It’s also important that you stay completely still. Even the smallest movement can really alter your shot, especially a long distance shot. An arrow can fly out of a bow at up to 60m/s, while targets can be a good 90m away. If you even twitch you can send your arrow veering off course. In archery you get the most points for hitting the golden circle. The centre of this circle is called the x-ring (it’s not a bullseye) and, even though you won’t get any extra points for hitting it, it does determine who wins in the event of a tie-break situation.

Getting Started

If you want to get started with archery there are plenty of clubs across the UK that are friendly to beginners. Archery is great fun for all the family; young and old. It’s also a great sport that people with disabilities can compete in. Disabled archers often compete side by side with able-bodied competitors. Membership with an archery club usually costs around £35 a year depending on the size of the club. Archery can be done during winter because clubs have an indoor range. This indoor season usually lasts between October and March. The indoor targets are closer than outdoor ones, but also smaller to compensate. Find a club near you by visiting the Grand National Archery Society at www.gnas.org, or the International Archery Federation at www.archery.org.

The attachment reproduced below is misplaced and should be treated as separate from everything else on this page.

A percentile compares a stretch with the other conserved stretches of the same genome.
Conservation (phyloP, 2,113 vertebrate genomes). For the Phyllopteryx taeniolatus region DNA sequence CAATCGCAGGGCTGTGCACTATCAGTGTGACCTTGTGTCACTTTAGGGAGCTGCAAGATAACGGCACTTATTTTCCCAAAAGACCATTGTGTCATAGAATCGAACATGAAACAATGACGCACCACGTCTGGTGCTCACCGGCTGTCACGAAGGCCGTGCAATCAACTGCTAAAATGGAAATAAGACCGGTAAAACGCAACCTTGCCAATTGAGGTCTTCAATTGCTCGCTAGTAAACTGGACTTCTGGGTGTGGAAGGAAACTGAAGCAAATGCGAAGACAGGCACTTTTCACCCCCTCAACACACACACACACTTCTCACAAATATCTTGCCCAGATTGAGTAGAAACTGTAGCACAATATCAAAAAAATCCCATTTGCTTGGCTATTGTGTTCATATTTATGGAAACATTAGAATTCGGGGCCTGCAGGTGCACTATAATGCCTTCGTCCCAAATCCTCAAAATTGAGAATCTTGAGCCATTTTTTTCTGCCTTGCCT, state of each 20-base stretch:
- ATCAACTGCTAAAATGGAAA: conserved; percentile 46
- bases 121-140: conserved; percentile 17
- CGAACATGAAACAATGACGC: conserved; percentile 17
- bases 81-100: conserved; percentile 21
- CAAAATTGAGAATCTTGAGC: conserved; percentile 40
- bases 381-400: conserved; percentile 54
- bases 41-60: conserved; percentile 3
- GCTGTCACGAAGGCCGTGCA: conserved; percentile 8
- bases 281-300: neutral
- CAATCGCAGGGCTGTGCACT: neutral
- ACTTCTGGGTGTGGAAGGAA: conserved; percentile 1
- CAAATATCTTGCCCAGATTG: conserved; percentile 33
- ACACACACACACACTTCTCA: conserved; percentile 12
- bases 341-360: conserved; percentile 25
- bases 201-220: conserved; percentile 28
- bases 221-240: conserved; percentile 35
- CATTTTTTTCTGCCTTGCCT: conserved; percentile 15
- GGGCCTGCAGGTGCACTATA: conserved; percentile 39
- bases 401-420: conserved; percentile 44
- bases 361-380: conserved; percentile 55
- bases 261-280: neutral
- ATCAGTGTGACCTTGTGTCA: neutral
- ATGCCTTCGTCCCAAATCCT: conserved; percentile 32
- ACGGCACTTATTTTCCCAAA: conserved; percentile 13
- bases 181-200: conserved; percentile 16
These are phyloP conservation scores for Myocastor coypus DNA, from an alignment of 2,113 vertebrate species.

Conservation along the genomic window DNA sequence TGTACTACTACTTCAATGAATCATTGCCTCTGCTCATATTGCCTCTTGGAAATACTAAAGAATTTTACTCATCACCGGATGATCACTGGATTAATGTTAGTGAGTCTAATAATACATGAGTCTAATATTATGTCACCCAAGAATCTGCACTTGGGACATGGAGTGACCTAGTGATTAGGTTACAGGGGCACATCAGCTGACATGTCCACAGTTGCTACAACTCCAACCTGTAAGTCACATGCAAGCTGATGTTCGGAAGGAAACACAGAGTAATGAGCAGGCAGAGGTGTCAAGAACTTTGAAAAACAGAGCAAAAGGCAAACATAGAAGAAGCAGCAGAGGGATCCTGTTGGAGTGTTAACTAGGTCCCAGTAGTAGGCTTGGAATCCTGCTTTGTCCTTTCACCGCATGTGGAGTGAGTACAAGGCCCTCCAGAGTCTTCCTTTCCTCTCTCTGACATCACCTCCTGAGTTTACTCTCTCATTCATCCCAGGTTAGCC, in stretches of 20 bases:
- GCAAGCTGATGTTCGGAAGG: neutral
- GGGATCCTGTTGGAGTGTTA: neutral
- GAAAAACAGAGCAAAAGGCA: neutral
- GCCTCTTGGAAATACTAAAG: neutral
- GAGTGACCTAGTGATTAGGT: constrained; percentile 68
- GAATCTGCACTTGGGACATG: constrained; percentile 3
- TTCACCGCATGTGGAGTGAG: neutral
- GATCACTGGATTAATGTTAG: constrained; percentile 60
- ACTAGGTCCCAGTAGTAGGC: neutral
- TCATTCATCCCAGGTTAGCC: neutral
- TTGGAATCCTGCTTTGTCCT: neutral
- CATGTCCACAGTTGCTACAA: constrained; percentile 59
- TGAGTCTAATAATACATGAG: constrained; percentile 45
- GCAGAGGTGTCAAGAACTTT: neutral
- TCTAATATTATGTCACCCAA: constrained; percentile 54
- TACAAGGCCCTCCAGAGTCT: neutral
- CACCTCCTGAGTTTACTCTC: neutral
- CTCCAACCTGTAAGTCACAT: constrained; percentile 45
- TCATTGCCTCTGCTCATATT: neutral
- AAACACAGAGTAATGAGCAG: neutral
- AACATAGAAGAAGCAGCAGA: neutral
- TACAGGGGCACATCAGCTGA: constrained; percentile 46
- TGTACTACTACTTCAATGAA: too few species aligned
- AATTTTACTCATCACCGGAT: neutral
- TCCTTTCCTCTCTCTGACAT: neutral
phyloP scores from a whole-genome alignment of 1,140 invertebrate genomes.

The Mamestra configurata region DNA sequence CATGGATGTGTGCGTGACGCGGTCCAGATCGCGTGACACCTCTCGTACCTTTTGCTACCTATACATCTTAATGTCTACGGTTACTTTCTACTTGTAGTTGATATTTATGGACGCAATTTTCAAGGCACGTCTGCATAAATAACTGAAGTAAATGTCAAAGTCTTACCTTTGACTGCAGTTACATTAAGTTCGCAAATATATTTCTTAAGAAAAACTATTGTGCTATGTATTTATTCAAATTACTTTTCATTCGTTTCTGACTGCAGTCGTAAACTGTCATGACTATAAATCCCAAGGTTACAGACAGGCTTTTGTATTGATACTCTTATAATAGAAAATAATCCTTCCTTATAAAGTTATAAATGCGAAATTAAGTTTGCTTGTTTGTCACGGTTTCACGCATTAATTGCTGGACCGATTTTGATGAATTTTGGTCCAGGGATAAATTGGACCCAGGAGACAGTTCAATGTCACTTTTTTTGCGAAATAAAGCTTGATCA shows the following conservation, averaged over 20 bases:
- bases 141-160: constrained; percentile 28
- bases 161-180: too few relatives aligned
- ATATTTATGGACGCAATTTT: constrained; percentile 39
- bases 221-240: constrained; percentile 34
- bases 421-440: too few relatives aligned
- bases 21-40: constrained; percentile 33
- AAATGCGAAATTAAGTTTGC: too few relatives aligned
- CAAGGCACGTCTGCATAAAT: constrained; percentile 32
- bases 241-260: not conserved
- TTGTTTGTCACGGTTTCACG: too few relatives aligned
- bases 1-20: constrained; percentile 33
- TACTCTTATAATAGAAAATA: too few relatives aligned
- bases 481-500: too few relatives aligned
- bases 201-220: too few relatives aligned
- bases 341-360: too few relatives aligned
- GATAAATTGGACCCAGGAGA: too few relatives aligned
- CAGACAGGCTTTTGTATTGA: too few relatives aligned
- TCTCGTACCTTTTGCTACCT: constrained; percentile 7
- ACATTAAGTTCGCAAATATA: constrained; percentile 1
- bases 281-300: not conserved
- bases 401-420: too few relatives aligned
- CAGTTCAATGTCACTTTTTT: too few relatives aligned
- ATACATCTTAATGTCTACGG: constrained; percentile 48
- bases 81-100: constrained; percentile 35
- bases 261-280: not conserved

Most clubs will require you to have at least some basic tuition in archery before you’re allowed to shoot solo. This begins with targets that are only about 10m away with the distance increasing as you improve. It only takes about six weeks to get good enough to go solo and courses usually cost between £20 and £50.

The only competition in the UK that it closed to all but the best is the UK Masters tournament. All the other archery tournaments are usually open to all so you can compete with your club at one of them.

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Archery Equipment

You don’t need to worry too much about archery equipment as the club will usually kit you out. You should wear flat and stable shoes though. Avoid wearing heels and loose tops as loose tops can snag on the bow.